Assessing the importance of net color as a seabird bycatch mitigation measure in gillnet fishing

Hanamseth, R., Baker, G.B., Sherwen, S., Hindell, M., and Lea, M.
Journal/Publisher Name
Aquatic Conservation: Marine and Freshwater Ecosystems
Volume (Issue #)
Page #s
Contact information
G. Barry Baker, Institute for Marine and Antarctic Studies, University of Tasmania, Hobart, Tasmania, Australia. Email:

 The ability of little penguins (Eudyptula minor) to distinguish  differently colored netting materials was tested under controlled conditions to test gillnet color as a potential bycatch mitigation technique. Clear, green, and orange colored monofilament were tested in the form of a gillnet mimic in an enclosed tank containing 25 penguins. Orange colored monofilament line resulted in lower collision rates with the gillnet mimic (5.5%) in comparison with clear (35.9%) and green (30.8%) monofilament lines. Further testing under experimental conditions, accompanied by at-sea trials to verify effectiveness in varied light conditions is needed, as well as an assessment of the effect of gillnet color on the catch efficiency of target species.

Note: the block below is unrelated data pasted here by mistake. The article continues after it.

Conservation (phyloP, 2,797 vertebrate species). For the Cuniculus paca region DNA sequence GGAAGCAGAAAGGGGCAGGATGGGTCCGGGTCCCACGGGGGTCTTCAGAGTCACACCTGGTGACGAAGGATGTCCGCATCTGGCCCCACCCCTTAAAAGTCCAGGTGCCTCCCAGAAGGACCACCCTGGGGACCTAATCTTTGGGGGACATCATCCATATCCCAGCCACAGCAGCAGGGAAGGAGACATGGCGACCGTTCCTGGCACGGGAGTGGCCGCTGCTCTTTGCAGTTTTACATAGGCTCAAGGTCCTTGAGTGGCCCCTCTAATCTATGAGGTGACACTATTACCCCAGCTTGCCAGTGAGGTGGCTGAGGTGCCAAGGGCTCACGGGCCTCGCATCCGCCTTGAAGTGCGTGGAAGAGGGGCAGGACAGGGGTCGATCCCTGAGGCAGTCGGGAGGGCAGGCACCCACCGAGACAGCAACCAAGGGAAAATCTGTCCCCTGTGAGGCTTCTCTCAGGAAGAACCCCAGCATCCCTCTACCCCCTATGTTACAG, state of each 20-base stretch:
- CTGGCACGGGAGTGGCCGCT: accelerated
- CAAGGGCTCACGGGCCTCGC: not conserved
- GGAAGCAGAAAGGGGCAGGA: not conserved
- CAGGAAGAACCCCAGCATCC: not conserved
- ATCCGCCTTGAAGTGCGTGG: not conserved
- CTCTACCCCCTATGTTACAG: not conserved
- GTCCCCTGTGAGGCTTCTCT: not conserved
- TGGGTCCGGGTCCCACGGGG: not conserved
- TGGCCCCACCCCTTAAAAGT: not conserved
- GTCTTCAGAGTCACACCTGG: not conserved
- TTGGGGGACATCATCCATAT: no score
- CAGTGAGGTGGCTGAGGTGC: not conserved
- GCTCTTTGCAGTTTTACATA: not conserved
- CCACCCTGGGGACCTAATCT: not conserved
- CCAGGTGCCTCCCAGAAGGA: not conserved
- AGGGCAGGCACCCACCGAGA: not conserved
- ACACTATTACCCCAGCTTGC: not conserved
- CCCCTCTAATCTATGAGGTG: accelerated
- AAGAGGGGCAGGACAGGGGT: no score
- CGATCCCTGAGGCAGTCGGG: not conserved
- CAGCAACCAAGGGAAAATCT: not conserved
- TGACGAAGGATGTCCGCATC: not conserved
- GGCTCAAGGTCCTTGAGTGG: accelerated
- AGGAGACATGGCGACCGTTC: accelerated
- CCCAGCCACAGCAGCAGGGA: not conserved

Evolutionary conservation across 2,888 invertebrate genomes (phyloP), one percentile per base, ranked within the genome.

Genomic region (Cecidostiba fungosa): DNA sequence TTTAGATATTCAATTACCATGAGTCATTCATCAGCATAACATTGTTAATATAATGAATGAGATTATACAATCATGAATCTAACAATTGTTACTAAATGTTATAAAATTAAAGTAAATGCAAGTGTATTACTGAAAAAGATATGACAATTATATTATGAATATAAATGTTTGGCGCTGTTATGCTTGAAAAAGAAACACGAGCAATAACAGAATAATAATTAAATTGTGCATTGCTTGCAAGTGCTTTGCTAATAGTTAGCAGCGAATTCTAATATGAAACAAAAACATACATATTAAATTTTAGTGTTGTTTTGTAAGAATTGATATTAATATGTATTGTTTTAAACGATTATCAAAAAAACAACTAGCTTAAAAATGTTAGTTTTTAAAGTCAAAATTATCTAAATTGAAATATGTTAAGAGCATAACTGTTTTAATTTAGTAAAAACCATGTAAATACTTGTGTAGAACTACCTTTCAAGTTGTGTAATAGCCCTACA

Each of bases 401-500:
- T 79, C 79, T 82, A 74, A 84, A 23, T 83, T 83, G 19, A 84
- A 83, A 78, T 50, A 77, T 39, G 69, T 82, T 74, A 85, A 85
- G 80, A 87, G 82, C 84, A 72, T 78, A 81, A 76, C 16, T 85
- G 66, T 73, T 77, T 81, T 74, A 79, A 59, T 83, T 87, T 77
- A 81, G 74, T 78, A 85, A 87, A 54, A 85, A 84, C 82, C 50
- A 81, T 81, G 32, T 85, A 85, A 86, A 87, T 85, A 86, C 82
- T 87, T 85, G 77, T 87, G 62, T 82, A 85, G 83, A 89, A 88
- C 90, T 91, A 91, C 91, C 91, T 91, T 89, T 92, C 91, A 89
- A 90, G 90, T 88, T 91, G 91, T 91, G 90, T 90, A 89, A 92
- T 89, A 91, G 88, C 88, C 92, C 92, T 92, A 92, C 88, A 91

Research Summary

Location Gear Technique Species Effect on Bycatch Species Target catch Effect on Target Catch Type
Melbourne Zoo, Australia
Visual deterrents
Eudyptula minor (Little penguin) Orange colored monofilament resulted in lower collision rates with a gillnet mimic versus green and clear monofilament N/A Not tested Study in the lab